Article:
Tea at the George makes my what’s your top ten of the world answer. The building dates to the Knights Hospitallers (the N’Sync if the Knights Templars were The Backstreet Boys), and it’s just one of those moments in life that makes all other moments of similarity seem to be silly recreations. Everything that is good about England is in the old walls and the ivy and the scones and the clotted cream. The shelves at your favorite hobby store are engineered to look how this place really is. Fair warning. Once you do tea here, tea anywhere else that tries to imitate traditional tea will be fake and kitsch imitation.

Act III: The Mad Turk and The Wine Bar

It used to be that the sun never set on the British Empire. Good thing that’s changed because England after dark is one of my favorite places in the world. And Stamford is no exception. The only thing I love more than walking along cobblestones of British towns is walking along the cobblestones of British towns at sunset and coming across a window looking down into a dimly lit place with exotic, low hanging lamps swirling like – is there anything that swirls in turkey other than dervishes? I’m fighting it but I’m really scared I’m going to use that tiresome metaphor. I can do it.

Although, The Mad Turk is not exotic, because remember England was an empire that spanned the globe and though turkey was never part of the empire, many parts of the Middle East and Asia were, and so it’s not really exotic but I should say unexpected, especially to come across something like that while walking along cobblestones that have spent more time pushing and shoving against wooden carriage wheels than rubber ones. The service is fun and enticing and the food is as mesmerizing as the low hanging lamps swirling like…. no! Don’t do it, Johnny. You use the swirling dervishes metaphor and I will quit.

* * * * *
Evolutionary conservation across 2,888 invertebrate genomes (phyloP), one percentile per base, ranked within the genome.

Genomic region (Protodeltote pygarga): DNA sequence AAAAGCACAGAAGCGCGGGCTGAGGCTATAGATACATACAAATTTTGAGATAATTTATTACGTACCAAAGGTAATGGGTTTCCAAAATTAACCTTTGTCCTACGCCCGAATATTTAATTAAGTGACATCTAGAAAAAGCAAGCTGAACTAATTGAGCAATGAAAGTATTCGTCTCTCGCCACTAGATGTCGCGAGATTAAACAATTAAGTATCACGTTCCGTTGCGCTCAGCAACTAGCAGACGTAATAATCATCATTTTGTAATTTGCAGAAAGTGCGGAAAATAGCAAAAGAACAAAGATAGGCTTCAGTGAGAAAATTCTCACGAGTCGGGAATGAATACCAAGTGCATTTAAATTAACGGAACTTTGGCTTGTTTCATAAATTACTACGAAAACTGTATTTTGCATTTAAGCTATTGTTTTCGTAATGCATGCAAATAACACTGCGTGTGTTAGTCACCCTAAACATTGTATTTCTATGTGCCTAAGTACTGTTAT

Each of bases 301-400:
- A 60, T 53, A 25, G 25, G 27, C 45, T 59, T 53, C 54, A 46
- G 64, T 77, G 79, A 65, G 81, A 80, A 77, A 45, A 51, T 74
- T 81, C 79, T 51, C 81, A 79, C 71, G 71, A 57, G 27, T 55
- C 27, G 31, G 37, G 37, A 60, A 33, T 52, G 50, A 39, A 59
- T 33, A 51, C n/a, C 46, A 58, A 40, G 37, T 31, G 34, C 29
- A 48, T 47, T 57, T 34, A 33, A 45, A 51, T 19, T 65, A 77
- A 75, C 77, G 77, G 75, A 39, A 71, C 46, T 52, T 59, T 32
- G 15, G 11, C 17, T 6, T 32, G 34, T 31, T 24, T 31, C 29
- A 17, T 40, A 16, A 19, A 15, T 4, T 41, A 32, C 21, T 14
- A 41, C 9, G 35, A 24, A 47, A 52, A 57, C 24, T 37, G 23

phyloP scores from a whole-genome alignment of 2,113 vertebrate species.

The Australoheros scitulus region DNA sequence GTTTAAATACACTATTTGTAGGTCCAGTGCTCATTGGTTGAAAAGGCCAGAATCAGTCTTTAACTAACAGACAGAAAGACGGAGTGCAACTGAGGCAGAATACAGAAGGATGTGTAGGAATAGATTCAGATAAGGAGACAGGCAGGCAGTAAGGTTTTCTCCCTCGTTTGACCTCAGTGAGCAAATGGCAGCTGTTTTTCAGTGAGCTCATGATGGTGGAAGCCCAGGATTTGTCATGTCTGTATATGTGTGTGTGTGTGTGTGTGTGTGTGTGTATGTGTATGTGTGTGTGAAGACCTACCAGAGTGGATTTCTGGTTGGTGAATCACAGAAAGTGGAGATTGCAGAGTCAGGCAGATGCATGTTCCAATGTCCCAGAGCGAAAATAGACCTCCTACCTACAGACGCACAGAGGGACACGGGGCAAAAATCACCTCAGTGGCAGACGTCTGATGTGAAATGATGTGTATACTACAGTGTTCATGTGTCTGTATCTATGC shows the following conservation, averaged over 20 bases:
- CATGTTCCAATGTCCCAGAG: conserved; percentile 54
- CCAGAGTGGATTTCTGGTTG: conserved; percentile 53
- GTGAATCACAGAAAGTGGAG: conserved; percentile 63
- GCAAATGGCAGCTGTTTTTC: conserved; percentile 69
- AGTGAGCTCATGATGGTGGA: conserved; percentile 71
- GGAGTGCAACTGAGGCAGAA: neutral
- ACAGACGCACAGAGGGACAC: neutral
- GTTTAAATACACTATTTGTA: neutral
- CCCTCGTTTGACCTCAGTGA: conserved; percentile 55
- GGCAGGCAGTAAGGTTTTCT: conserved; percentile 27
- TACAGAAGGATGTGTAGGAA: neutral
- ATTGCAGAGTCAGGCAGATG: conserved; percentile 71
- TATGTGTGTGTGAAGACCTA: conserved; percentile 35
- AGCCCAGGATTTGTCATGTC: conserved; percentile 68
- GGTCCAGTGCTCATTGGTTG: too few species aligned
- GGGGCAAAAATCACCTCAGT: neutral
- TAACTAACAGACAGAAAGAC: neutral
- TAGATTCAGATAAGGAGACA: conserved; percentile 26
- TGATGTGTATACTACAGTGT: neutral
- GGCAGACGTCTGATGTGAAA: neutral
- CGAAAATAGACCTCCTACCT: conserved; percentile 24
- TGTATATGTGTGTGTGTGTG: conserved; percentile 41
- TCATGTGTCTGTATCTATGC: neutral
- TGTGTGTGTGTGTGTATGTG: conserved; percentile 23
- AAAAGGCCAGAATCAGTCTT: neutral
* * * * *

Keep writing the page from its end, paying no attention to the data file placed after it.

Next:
I recommend getting the mixed mezze appetizer plate. Whoever coined the catchy phrase the sun never sets over the British empire was surely inspired by this mixed mezze for two and it’s ten dishes of Turkish food that never ends. I mean where else but in England. God save this beautiful country.

Next door to The Mad Turk is The Wine Bar, if you’re in the mood and when is anybody ever not for a little chair of tuft and coziness and a sommelier slash bartender who can go toe to toe in terms of wine knowledge with the sommeliers of the Michelin restaurants of France. I said I wanted a rosé and we couldn’t decide between wet or dry so he gave me a glass of each and, come on, find it in the world where you can stub your toe on a cobblestone, then bonk your head on a low hanging Turkish light fixture swirling like dervishes (f*&k it), and then alternating sips of wet and dry rosés. Oh by the way you took a total of three steps to get to all of it. Only England.

So cab back to Peterborough and London is fifty minutes back on a relaxing train ride. Beat it. Anywhere in the world. I dare you. Just make sure you know when the last train leaves back to London. But then again.